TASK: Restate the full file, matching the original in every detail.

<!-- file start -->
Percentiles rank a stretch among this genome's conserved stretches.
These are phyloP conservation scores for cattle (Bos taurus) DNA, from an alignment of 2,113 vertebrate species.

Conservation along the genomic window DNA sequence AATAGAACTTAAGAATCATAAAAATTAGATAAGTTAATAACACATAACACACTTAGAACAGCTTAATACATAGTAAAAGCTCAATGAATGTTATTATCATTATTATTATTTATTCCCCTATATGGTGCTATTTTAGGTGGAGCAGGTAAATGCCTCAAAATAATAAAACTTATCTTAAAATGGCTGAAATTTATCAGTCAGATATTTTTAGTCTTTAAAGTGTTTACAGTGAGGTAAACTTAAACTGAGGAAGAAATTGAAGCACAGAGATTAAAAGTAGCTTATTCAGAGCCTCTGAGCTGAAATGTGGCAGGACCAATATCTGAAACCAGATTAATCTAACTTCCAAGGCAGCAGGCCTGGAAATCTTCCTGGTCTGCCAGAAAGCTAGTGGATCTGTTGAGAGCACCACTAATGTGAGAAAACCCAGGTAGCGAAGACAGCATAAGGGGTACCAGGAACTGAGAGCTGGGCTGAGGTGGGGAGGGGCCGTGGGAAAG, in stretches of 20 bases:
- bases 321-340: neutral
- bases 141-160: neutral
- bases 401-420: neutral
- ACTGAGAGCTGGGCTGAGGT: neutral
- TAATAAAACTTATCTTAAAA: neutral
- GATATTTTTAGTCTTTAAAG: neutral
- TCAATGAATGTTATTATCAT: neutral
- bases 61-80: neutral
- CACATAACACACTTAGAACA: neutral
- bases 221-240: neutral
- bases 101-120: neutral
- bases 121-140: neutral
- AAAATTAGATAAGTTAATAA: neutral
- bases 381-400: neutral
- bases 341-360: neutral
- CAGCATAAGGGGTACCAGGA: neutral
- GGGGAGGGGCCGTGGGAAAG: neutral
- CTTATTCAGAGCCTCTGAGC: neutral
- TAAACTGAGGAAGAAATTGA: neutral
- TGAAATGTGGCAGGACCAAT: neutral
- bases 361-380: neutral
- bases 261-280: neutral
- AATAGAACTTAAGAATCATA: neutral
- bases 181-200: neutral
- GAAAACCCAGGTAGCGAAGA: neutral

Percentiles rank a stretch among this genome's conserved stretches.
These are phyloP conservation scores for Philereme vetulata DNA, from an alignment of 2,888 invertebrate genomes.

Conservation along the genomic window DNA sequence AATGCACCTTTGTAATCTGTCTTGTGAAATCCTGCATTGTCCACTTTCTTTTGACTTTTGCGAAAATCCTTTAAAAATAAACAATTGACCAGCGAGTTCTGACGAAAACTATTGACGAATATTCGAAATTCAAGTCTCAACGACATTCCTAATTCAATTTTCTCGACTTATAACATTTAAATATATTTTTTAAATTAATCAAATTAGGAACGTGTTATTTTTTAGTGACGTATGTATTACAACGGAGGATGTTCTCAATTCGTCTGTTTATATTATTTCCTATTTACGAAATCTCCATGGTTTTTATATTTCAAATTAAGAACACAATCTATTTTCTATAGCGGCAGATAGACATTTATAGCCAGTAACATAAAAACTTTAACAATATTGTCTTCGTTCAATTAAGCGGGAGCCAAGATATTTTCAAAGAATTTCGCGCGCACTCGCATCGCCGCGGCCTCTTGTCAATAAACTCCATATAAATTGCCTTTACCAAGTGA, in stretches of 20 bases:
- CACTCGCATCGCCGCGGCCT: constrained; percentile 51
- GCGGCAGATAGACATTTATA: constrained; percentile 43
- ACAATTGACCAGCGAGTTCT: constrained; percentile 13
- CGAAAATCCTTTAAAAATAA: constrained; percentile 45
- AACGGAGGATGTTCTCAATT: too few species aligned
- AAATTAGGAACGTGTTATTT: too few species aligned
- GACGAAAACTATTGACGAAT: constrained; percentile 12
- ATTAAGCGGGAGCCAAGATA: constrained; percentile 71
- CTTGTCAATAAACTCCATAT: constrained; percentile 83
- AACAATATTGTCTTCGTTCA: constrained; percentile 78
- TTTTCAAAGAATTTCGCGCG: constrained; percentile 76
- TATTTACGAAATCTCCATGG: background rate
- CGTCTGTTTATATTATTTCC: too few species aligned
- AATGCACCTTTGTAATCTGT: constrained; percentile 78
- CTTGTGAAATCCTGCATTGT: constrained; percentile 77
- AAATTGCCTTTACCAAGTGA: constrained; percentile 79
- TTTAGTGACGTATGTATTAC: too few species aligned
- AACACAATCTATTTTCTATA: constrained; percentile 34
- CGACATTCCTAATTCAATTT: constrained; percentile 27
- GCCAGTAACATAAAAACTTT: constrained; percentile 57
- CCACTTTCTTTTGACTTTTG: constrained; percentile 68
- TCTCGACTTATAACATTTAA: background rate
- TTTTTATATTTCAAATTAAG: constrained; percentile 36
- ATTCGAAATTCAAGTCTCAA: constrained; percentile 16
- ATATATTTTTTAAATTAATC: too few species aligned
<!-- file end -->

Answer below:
Percentiles rank a stretch among this genome's conserved stretches.
These are phyloP conservation scores for cattle (Bos taurus) DNA, from an alignment of 2,113 vertebrate species.

Conservation along the genomic window DNA sequence AATAGAACTTAAGAATCATAAAAATTAGATAAGTTAATAACACATAACACACTTAGAACAGCTTAATACATAGTAAAAGCTCAATGAATGTTATTATCATTATTATTATTTATTCCCCTATATGGTGCTATTTTAGGTGGAGCAGGTAAATGCCTCAAAATAATAAAACTTATCTTAAAATGGCTGAAATTTATCAGTCAGATATTTTTAGTCTTTAAAGTGTTTACAGTGAGGTAAACTTAAACTGAGGAAGAAATTGAAGCACAGAGATTAAAAGTAGCTTATTCAGAGCCTCTGAGCTGAAATGTGGCAGGACCAATATCTGAAACCAGATTAATCTAACTTCCAAGGCAGCAGGCCTGGAAATCTTCCTGGTCTGCCAGAAAGCTAGTGGATCTGTTGAGAGCACCACTAATGTGAGAAAACCCAGGTAGCGAAGACAGCATAAGGGGTACCAGGAACTGAGAGCTGGGCTGAGGTGGGGAGGGGCCGTGGGAAAG, in stretches of 20 bases:
- bases 321-340: neutral
- bases 141-160: neutral
- bases 401-420: neutral
- ACTGAGAGCTGGGCTGAGGT: neutral
- TAATAAAACTTATCTTAAAA: neutral
- GATATTTTTAGTCTTTAAAG: neutral
- TCAATGAATGTTATTATCAT: neutral
- bases 61-80: neutral
- CACATAACACACTTAGAACA: neutral
- bases 221-240: neutral
- bases 101-120: neutral
- bases 121-140: neutral
- AAAATTAGATAAGTTAATAA: neutral
- bases 381-400: neutral
- bases 341-360: neutral
- CAGCATAAGGGGTACCAGGA: neutral
- GGGGAGGGGCCGTGGGAAAG: neutral
- CTTATTCAGAGCCTCTGAGC: neutral
- TAAACTGAGGAAGAAATTGA: neutral
- TGAAATGTGGCAGGACCAAT: neutral
- bases 361-380: neutral
- bases 261-280: neutral
- AATAGAACTTAAGAATCATA: neutral
- bases 181-200: neutral
- GAAAACCCAGGTAGCGAAGA: neutral

Percentiles rank a stretch among this genome's conserved stretches.
These are phyloP conservation scores for Philereme vetulata DNA, from an alignment of 2,888 invertebrate genomes.

Conservation along the genomic window DNA sequence AATGCACCTTTGTAATCTGTCTTGTGAAATCCTGCATTGTCCACTTTCTTTTGACTTTTGCGAAAATCCTTTAAAAATAAACAATTGACCAGCGAGTTCTGACGAAAACTATTGACGAATATTCGAAATTCAAGTCTCAACGACATTCCTAATTCAATTTTCTCGACTTATAACATTTAAATATATTTTTTAAATTAATCAAATTAGGAACGTGTTATTTTTTAGTGACGTATGTATTACAACGGAGGATGTTCTCAATTCGTCTGTTTATATTATTTCCTATTTACGAAATCTCCATGGTTTTTATATTTCAAATTAAGAACACAATCTATTTTCTATAGCGGCAGATAGACATTTATAGCCAGTAACATAAAAACTTTAACAATATTGTCTTCGTTCAATTAAGCGGGAGCCAAGATATTTTCAAAGAATTTCGCGCGCACTCGCATCGCCGCGGCCTCTTGTCAATAAACTCCATATAAATTGCCTTTACCAAGTGA, in stretches of 20 bases:
- CACTCGCATCGCCGCGGCCT: constrained; percentile 51
- GCGGCAGATAGACATTTATA: constrained; percentile 43
- ACAATTGACCAGCGAGTTCT: constrained; percentile 13
- CGAAAATCCTTTAAAAATAA: constrained; percentile 45
- AACGGAGGATGTTCTCAATT: too few species aligned
- AAATTAGGAACGTGTTATTT: too few species aligned
- GACGAAAACTATTGACGAAT: constrained; percentile 12
- ATTAAGCGGGAGCCAAGATA: constrained; percentile 71
- CTTGTCAATAAACTCCATAT: constrained; percentile 83
- AACAATATTGTCTTCGTTCA: constrained; percentile 78
- TTTTCAAAGAATTTCGCGCG: constrained; percentile 76
- TATTTACGAAATCTCCATGG: background rate
- CGTCTGTTTATATTATTTCC: too few species aligned
- AATGCACCTTTGTAATCTGT: constrained; percentile 78
- CTTGTGAAATCCTGCATTGT: constrained; percentile 77
- AAATTGCCTTTACCAAGTGA: constrained; percentile 79
- TTTAGTGACGTATGTATTAC: too few species aligned
- AACACAATCTATTTTCTATA: constrained; percentile 34
- CGACATTCCTAATTCAATTT: constrained; percentile 27
- GCCAGTAACATAAAAACTTT: constrained; percentile 57
- CCACTTTCTTTTGACTTTTG: constrained; percentile 68
- TCTCGACTTATAACATTTAA: background rate
- TTTTTATATTTCAAATTAAG: constrained; percentile 36
- ATTCGAAATTCAAGTCTCAA: constrained; percentile 16
- ATATATTTTTTAAATTAATC: too few species aligned